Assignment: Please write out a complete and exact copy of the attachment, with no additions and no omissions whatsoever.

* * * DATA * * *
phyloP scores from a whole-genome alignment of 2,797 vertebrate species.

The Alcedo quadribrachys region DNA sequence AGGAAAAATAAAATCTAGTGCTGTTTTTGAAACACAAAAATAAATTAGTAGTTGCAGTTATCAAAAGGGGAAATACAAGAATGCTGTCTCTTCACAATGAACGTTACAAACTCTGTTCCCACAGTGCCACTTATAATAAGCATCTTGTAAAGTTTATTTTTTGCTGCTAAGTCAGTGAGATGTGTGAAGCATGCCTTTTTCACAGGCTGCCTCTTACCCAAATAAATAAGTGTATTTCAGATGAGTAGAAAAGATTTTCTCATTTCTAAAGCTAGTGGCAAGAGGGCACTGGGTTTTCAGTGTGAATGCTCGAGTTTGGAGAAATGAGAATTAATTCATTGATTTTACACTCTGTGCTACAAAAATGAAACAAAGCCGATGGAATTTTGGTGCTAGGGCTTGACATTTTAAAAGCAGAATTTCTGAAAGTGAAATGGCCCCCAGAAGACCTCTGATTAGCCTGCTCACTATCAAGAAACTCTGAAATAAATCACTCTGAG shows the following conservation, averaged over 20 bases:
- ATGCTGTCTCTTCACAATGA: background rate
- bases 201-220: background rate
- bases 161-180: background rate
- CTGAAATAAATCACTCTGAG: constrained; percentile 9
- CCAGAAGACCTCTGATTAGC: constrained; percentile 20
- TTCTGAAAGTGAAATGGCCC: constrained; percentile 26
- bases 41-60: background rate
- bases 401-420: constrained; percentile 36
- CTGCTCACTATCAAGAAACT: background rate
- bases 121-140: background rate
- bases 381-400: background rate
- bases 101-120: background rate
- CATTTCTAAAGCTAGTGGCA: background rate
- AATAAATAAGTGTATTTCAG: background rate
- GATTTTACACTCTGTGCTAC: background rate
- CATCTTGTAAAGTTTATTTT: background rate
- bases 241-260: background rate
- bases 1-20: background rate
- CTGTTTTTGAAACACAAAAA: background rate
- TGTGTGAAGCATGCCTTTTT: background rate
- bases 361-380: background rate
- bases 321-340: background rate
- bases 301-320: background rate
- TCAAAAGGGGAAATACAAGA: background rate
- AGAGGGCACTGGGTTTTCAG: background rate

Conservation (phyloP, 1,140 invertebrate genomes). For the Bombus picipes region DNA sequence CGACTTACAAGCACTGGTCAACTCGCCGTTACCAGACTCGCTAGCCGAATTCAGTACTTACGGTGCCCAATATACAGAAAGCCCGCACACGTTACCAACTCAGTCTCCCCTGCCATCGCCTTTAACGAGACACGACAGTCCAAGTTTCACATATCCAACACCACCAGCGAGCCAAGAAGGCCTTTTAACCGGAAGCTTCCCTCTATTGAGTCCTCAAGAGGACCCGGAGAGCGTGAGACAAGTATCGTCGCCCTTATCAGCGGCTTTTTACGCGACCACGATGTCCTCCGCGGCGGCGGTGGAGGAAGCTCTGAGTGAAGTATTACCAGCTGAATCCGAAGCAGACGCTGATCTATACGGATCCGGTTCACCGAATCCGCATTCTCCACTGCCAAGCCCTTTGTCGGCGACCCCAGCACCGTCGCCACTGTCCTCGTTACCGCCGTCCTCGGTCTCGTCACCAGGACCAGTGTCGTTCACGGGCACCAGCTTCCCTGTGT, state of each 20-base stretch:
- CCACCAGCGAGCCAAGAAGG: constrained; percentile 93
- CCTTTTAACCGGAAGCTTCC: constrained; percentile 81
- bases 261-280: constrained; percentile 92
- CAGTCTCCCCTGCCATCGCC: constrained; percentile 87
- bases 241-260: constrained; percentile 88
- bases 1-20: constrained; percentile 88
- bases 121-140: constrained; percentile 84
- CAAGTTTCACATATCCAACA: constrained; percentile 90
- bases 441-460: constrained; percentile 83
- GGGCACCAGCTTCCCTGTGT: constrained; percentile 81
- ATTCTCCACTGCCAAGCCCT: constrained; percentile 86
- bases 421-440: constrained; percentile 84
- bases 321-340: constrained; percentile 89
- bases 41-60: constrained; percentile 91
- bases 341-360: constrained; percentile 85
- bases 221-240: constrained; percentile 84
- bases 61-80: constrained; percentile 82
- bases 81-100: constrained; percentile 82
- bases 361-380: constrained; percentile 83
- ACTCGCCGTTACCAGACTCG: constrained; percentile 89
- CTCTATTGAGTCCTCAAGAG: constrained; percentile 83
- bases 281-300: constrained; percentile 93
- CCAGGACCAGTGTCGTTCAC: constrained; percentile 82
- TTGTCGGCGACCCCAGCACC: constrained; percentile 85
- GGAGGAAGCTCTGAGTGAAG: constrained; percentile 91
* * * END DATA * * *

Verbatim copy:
phyloP scores from a whole-genome alignment of 2,797 vertebrate species.

The Alcedo quadribrachys region DNA sequence AGGAAAAATAAAATCTAGTGCTGTTTTTGAAACACAAAAATAAATTAGTAGTTGCAGTTATCAAAAGGGGAAATACAAGAATGCTGTCTCTTCACAATGAACGTTACAAACTCTGTTCCCACAGTGCCACTTATAATAAGCATCTTGTAAAGTTTATTTTTTGCTGCTAAGTCAGTGAGATGTGTGAAGCATGCCTTTTTCACAGGCTGCCTCTTACCCAAATAAATAAGTGTATTTCAGATGAGTAGAAAAGATTTTCTCATTTCTAAAGCTAGTGGCAAGAGGGCACTGGGTTTTCAGTGTGAATGCTCGAGTTTGGAGAAATGAGAATTAATTCATTGATTTTACACTCTGTGCTACAAAAATGAAACAAAGCCGATGGAATTTTGGTGCTAGGGCTTGACATTTTAAAAGCAGAATTTCTGAAAGTGAAATGGCCCCCAGAAGACCTCTGATTAGCCTGCTCACTATCAAGAAACTCTGAAATAAATCACTCTGAG shows the following conservation, averaged over 20 bases:
- ATGCTGTCTCTTCACAATGA: background rate
- bases 201-220: background rate
- bases 161-180: background rate
- CTGAAATAAATCACTCTGAG: constrained; percentile 9
- CCAGAAGACCTCTGATTAGC: constrained; percentile 20
- TTCTGAAAGTGAAATGGCCC: constrained; percentile 26
- bases 41-60: background rate
- bases 401-420: constrained; percentile 36
- CTGCTCACTATCAAGAAACT: background rate
- bases 121-140: background rate
- bases 381-400: background rate
- bases 101-120: background rate
- CATTTCTAAAGCTAGTGGCA: background rate
- AATAAATAAGTGTATTTCAG: background rate
- GATTTTACACTCTGTGCTAC: background rate
- CATCTTGTAAAGTTTATTTT: background rate
- bases 241-260: background rate
- bases 1-20: background rate
- CTGTTTTTGAAACACAAAAA: background rate
- TGTGTGAAGCATGCCTTTTT: background rate
- bases 361-380: background rate
- bases 321-340: background rate
- bases 301-320: background rate
- TCAAAAGGGGAAATACAAGA: background rate
- AGAGGGCACTGGGTTTTCAG: background rate

Conservation (phyloP, 1,140 invertebrate genomes). For the Bombus picipes region DNA sequence CGACTTACAAGCACTGGTCAACTCGCCGTTACCAGACTCGCTAGCCGAATTCAGTACTTACGGTGCCCAATATACAGAAAGCCCGCACACGTTACCAACTCAGTCTCCCCTGCCATCGCCTTTAACGAGACACGACAGTCCAAGTTTCACATATCCAACACCACCAGCGAGCCAAGAAGGCCTTTTAACCGGAAGCTTCCCTCTATTGAGTCCTCAAGAGGACCCGGAGAGCGTGAGACAAGTATCGTCGCCCTTATCAGCGGCTTTTTACGCGACCACGATGTCCTCCGCGGCGGCGGTGGAGGAAGCTCTGAGTGAAGTATTACCAGCTGAATCCGAAGCAGACGCTGATCTATACGGATCCGGTTCACCGAATCCGCATTCTCCACTGCCAAGCCCTTTGTCGGCGACCCCAGCACCGTCGCCACTGTCCTCGTTACCGCCGTCCTCGGTCTCGTCACCAGGACCAGTGTCGTTCACGGGCACCAGCTTCCCTGTGT, state of each 20-base stretch:
- CCACCAGCGAGCCAAGAAGG: constrained; percentile 93
- CCTTTTAACCGGAAGCTTCC: constrained; percentile 81
- bases 261-280: constrained; percentile 92
- CAGTCTCCCCTGCCATCGCC: constrained; percentile 87
- bases 241-260: constrained; percentile 88
- bases 1-20: constrained; percentile 88
- bases 121-140: constrained; percentile 84
- CAAGTTTCACATATCCAACA: constrained; percentile 90
- bases 441-460: constrained; percentile 83
- GGGCACCAGCTTCCCTGTGT: constrained; percentile 81
- ATTCTCCACTGCCAAGCCCT: constrained; percentile 86
- bases 421-440: constrained; percentile 84
- bases 321-340: constrained; percentile 89
- bases 41-60: constrained; percentile 91
- bases 341-360: constrained; percentile 85
- bases 221-240: constrained; percentile 84
- bases 61-80: constrained; percentile 82
- bases 81-100: constrained; percentile 82
- bases 361-380: constrained; percentile 83
- ACTCGCCGTTACCAGACTCG: constrained; percentile 89
- CTCTATTGAGTCCTCAAGAG: constrained; percentile 83
- bases 281-300: constrained; percentile 93
- CCAGGACCAGTGTCGTTCAC: constrained; percentile 82
- TTGTCGGCGACCCCAGCACC: constrained; percentile 85
- GGAGGAAGCTCTGAGTGAAG: constrained; percentile 91